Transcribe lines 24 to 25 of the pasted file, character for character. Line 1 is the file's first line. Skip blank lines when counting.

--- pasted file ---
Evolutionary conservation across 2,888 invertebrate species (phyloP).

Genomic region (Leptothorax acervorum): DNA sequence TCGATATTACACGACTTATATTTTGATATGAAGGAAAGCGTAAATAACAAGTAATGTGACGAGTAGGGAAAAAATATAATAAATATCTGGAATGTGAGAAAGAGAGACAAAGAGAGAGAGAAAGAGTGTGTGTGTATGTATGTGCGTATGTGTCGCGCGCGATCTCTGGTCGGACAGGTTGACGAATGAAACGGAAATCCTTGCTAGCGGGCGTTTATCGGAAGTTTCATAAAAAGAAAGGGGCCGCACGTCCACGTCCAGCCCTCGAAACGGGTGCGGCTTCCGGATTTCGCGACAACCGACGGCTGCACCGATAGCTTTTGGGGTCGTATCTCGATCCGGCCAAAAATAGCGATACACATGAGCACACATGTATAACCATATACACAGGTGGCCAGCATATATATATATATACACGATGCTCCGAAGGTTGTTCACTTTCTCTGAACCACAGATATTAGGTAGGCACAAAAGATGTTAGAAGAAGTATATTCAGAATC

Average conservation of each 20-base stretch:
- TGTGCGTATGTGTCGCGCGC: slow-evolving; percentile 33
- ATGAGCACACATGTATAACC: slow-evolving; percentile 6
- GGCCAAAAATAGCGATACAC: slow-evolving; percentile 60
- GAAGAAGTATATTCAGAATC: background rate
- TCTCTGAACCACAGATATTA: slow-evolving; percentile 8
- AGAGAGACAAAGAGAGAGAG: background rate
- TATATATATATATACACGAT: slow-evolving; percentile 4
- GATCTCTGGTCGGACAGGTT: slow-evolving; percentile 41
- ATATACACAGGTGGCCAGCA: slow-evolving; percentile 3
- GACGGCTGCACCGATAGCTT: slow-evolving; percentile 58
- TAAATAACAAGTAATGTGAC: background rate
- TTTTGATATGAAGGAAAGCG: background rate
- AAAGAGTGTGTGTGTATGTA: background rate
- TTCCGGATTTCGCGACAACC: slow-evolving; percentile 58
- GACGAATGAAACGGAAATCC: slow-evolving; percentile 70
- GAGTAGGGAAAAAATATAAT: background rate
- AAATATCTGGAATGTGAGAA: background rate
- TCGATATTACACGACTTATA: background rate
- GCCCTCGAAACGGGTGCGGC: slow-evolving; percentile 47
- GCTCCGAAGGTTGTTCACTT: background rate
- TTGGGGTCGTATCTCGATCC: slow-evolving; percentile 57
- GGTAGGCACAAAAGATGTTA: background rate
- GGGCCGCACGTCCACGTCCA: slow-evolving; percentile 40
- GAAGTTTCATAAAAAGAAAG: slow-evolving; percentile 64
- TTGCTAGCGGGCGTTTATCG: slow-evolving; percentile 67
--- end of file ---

- TTGGGGTCGTATCTCGATCC: slow-evolving; percentile 57
- GGTAGGCACAAAAGATGTTA: background rate